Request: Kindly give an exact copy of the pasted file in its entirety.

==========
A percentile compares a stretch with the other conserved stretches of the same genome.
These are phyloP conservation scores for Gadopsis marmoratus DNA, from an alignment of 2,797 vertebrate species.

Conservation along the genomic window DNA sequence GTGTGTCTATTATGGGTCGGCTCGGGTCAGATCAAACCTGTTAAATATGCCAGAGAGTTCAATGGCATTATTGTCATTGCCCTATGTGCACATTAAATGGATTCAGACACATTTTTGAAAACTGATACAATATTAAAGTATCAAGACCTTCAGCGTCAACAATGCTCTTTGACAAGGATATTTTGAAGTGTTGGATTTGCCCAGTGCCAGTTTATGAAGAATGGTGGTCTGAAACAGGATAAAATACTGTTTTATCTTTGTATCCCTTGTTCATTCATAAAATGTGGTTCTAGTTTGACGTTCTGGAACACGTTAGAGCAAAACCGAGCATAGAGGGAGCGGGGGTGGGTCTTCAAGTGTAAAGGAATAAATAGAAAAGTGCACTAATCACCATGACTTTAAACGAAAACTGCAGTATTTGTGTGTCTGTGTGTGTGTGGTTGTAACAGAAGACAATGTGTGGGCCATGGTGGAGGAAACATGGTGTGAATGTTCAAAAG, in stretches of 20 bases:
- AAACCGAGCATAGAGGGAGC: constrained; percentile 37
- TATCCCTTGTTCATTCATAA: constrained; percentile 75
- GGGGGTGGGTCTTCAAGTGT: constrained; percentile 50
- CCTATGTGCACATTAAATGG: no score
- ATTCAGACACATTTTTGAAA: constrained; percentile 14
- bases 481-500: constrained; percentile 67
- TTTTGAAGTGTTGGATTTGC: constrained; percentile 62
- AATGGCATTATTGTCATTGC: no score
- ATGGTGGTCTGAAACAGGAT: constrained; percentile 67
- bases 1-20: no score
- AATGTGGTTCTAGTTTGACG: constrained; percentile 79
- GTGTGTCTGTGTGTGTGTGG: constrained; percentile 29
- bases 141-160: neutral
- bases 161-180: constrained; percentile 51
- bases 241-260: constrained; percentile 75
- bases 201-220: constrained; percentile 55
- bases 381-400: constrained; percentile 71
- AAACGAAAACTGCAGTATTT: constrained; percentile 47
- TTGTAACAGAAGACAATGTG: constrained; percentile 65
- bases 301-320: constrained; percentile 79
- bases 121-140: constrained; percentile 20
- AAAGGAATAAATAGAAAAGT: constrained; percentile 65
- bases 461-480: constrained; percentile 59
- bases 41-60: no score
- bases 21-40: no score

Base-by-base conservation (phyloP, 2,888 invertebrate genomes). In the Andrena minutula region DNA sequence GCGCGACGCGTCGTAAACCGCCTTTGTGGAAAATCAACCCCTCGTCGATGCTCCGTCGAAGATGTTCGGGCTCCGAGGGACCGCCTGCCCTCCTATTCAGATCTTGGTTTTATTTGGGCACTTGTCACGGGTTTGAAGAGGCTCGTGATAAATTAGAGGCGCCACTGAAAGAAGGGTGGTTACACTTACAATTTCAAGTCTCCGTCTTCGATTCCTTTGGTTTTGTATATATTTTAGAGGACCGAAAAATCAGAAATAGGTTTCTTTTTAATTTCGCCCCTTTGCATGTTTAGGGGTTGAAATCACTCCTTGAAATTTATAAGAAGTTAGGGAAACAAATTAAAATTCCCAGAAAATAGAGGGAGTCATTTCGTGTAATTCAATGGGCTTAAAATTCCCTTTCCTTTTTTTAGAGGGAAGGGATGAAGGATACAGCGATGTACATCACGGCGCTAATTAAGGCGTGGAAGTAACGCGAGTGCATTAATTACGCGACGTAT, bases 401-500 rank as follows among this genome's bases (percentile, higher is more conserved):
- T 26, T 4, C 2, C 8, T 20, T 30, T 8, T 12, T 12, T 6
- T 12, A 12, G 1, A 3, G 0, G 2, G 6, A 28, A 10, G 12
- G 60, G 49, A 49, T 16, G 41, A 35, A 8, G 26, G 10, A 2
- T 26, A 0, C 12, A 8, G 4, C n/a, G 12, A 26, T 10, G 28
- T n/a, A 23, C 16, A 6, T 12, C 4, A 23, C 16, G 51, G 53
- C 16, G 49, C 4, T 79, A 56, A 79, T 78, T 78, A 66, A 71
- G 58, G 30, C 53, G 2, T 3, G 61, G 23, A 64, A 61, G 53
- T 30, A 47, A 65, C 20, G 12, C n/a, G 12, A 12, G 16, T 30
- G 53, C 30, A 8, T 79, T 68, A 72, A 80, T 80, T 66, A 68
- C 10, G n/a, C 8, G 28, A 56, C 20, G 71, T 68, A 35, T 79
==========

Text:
A percentile compares a stretch with the other conserved stretches of the same genome.
These are phyloP conservation scores for Gadopsis marmoratus DNA, from an alignment of 2,797 vertebrate species.

Conservation along the genomic window DNA sequence GTGTGTCTATTATGGGTCGGCTCGGGTCAGATCAAACCTGTTAAATATGCCAGAGAGTTCAATGGCATTATTGTCATTGCCCTATGTGCACATTAAATGGATTCAGACACATTTTTGAAAACTGATACAATATTAAAGTATCAAGACCTTCAGCGTCAACAATGCTCTTTGACAAGGATATTTTGAAGTGTTGGATTTGCCCAGTGCCAGTTTATGAAGAATGGTGGTCTGAAACAGGATAAAATACTGTTTTATCTTTGTATCCCTTGTTCATTCATAAAATGTGGTTCTAGTTTGACGTTCTGGAACACGTTAGAGCAAAACCGAGCATAGAGGGAGCGGGGGTGGGTCTTCAAGTGTAAAGGAATAAATAGAAAAGTGCACTAATCACCATGACTTTAAACGAAAACTGCAGTATTTGTGTGTCTGTGTGTGTGTGGTTGTAACAGAAGACAATGTGTGGGCCATGGTGGAGGAAACATGGTGTGAATGTTCAAAAG, in stretches of 20 bases:
- AAACCGAGCATAGAGGGAGC: constrained; percentile 37
- TATCCCTTGTTCATTCATAA: constrained; percentile 75
- GGGGGTGGGTCTTCAAGTGT: constrained; percentile 50
- CCTATGTGCACATTAAATGG: no score
- ATTCAGACACATTTTTGAAA: constrained; percentile 14
- bases 481-500: constrained; percentile 67
- TTTTGAAGTGTTGGATTTGC: constrained; percentile 62
- AATGGCATTATTGTCATTGC: no score
- ATGGTGGTCTGAAACAGGAT: constrained; percentile 67
- bases 1-20: no score
- AATGTGGTTCTAGTTTGACG: constrained; percentile 79
- GTGTGTCTGTGTGTGTGTGG: constrained; percentile 29
- bases 141-160: neutral
- bases 161-180: constrained; percentile 51
- bases 241-260: constrained; percentile 75
- bases 201-220: constrained; percentile 55
- bases 381-400: constrained; percentile 71
- AAACGAAAACTGCAGTATTT: constrained; percentile 47
- TTGTAACAGAAGACAATGTG: constrained; percentile 65
- bases 301-320: constrained; percentile 79
- bases 121-140: constrained; percentile 20
- AAAGGAATAAATAGAAAAGT: constrained; percentile 65
- bases 461-480: constrained; percentile 59
- bases 41-60: no score
- bases 21-40: no score

Base-by-base conservation (phyloP, 2,888 invertebrate genomes). In the Andrena minutula region DNA sequence GCGCGACGCGTCGTAAACCGCCTTTGTGGAAAATCAACCCCTCGTCGATGCTCCGTCGAAGATGTTCGGGCTCCGAGGGACCGCCTGCCCTCCTATTCAGATCTTGGTTTTATTTGGGCACTTGTCACGGGTTTGAAGAGGCTCGTGATAAATTAGAGGCGCCACTGAAAGAAGGGTGGTTACACTTACAATTTCAAGTCTCCGTCTTCGATTCCTTTGGTTTTGTATATATTTTAGAGGACCGAAAAATCAGAAATAGGTTTCTTTTTAATTTCGCCCCTTTGCATGTTTAGGGGTTGAAATCACTCCTTGAAATTTATAAGAAGTTAGGGAAACAAATTAAAATTCCCAGAAAATAGAGGGAGTCATTTCGTGTAATTCAATGGGCTTAAAATTCCCTTTCCTTTTTTTAGAGGGAAGGGATGAAGGATACAGCGATGTACATCACGGCGCTAATTAAGGCGTGGAAGTAACGCGAGTGCATTAATTACGCGACGTAT, bases 401-500 rank as follows among this genome's bases (percentile, higher is more conserved):
- T 26, T 4, C 2, C 8, T 20, T 30, T 8, T 12, T 12, T 6
- T 12, A 12, G 1, A 3, G 0, G 2, G 6, A 28, A 10, G 12
- G 60, G 49, A 49, T 16, G 41, A 35, A 8, G 26, G 10, A 2
- T 26, A 0, C 12, A 8, G 4, C n/a, G 12, A 26, T 10, G 28
- T n/a, A 23, C 16, A 6, T 12, C 4, A 23, C 16, G 51, G 53
- C 16, G 49, C 4, T 79, A 56, A 79, T 78, T 78, A 66, A 71
- G 58, G 30, C 53, G 2, T 3, G 61, G 23, A 64, A 61, G 53
- T 30, A 47, A 65, C 20, G 12, C n/a, G 12, A 12, G 16, T 30
- G 53, C 30, A 8, T 79, T 68, A 72, A 80, T 80, T 66, A 68
- C 10, G n/a, C 8, G 28, A 56, C 20, G 71, T 68, A 35, T 79